I have the utmost admiration for Quilter chief executive Paul Feeney.
As I said when we published our interview with him last month, in which he revealed his own struggles with mental health, there are points on which it is fine to disagree about the way firms like his are run.
But when it comes to his comments mental health, there is something on which we should all agree. Financial services has to do better.
Feeney very bravely set out his own experience of poor mental health as he sat in front of Citywire chairman Lawrence Lever and myself in October. Earlier today he elaborated on how those awful experiences have affected his life.
I was inspired by how he stuck his neck out. I was affected by what he said during our interview, and I have struggled with how 'real' his remarks were to me ever since. I have had my own struggles in life, mainly with anxiety and depression, and at times it has been unbearable.
I am revealing that because, as AJ Bell senior analyst Tom Selby has remarked, every time someone lifts the lid on their experiences, the stigma of mental health reduces just a little more. But there is still a lot to do.
As new research from the Chartered Institute of Securities & Investment reveals, Feeney is not alone.
His own battle with mental health took place in an at times unsupportive working culture. He believes that culture is still toxic, particularly in the City. In his own words it is 'the City's last great taboo.' I can well believe it.
From Feeney, to his profession, to society more widely, we know that mental health is a worsening scourge. And it does not discriminate. From the lowest paid to the highest paid. According to mental health charity Mind, one in four people will experience some form of mental health problem in their lifetime.
I take a keen personal interest in mental health, and I once sent a freedom of information request to the Department for Transport, asking it to detail the precise numbers of suicides committed on the railways.
In 2016-17, 237 suicides or suspected suicides occurred on our railways. 230 people were struck by trains. This is a situation with which you will be familiar as you stand at the station, looking at your watch. But it is a sign of a serious problem.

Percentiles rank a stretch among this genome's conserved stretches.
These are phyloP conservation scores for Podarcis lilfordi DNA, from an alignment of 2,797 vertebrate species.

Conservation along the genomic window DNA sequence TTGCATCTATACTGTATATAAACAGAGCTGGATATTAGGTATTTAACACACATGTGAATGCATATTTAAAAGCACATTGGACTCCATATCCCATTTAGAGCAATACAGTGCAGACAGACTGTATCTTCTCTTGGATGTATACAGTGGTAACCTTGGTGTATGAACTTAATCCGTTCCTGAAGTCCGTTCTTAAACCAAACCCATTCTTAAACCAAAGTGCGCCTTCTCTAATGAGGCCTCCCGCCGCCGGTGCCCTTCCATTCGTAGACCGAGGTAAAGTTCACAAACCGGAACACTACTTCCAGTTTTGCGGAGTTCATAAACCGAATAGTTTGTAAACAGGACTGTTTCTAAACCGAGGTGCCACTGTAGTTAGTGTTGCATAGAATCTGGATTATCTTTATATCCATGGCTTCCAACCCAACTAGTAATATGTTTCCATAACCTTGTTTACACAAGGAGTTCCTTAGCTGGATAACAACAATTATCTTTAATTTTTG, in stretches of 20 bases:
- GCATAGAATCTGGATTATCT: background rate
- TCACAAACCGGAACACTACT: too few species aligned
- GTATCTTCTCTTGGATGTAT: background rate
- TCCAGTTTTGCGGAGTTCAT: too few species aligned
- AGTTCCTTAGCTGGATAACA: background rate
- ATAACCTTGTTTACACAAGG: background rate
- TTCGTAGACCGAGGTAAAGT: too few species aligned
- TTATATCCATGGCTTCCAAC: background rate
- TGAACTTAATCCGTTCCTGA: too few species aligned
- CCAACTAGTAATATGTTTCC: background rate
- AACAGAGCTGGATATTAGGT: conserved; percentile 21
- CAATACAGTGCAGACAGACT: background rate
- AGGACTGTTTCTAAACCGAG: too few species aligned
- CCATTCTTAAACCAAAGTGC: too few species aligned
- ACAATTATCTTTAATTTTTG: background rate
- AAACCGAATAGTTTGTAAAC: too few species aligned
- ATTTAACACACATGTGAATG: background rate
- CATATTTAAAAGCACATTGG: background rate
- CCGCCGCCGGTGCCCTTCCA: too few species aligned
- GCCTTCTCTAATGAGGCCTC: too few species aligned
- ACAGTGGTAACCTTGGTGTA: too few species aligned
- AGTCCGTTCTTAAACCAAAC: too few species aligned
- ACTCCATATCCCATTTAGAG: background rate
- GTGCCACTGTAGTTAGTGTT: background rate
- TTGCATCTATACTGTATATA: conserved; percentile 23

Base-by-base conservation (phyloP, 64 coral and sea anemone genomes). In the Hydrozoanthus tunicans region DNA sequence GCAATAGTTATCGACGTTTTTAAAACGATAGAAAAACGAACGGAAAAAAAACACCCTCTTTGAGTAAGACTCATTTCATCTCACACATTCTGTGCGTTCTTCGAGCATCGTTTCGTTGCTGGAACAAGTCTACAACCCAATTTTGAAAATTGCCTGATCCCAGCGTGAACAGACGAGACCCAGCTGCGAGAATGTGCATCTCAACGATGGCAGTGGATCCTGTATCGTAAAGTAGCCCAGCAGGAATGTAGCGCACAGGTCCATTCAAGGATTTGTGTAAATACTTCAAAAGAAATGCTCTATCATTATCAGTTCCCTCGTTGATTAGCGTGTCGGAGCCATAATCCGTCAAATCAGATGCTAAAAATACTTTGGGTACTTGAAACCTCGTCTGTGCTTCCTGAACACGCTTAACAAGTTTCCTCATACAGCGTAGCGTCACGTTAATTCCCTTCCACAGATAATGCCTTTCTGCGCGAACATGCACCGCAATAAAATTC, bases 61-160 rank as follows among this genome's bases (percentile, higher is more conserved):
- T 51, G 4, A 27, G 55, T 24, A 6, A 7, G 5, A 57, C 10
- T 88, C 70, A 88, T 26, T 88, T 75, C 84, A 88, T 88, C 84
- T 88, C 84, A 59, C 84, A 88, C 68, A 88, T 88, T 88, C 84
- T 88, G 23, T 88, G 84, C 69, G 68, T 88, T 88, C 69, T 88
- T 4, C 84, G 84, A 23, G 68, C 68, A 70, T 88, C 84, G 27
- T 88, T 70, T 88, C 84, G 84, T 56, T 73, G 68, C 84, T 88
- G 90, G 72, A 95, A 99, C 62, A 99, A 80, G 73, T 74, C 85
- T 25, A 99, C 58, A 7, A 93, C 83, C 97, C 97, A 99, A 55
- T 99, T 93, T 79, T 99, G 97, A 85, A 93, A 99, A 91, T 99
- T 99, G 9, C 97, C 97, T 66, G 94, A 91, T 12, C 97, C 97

One action would be to make more support services available for those who struggle.
But what specifically can City firms and financial services businesses (big and small) do? Well, without being crass, watch our our interview with Feeney. In it he is explaining how top-down leadership has created some change at his business. Hundreds of Quilter employees came forward to discuss their experiences after he fronted the company's Thrive campaign. It is OK to not be OK.
I sense that this kind of change may be a problem for small firms, however. They may not have the resources to create initiatives like Thrive. And start-up stress is considered 'part of the process' for new and ambitious entrepreneurs.
As one anonymous respondent to the CISI's survey put it:
I did take time off for mental health when I worked for Hargreaves Lansdown, it was the hardest thing I've ever had to talk about with anyone. They were extremely supportive and signposted me to to paid for counselling. I'm at a smaller firm now, I don't feel they would be as supportive, so I would unlikely bring this up.
But small firms do have the advantage of a closer working environment. Communicating that colleagues will be listened to and supported should be on small firms' to do list for 2019.
My personal message to readers: start the conversation, if you can. Be the person who asks again if you sense that someone is struggling, if you can. And listen. Nobody is saying you have to solve this all at once. But a listening ear may just save a life.
The Samaritans provide round the clock listening services to members of the public who may be struggling. Their number is 116 123 (UK)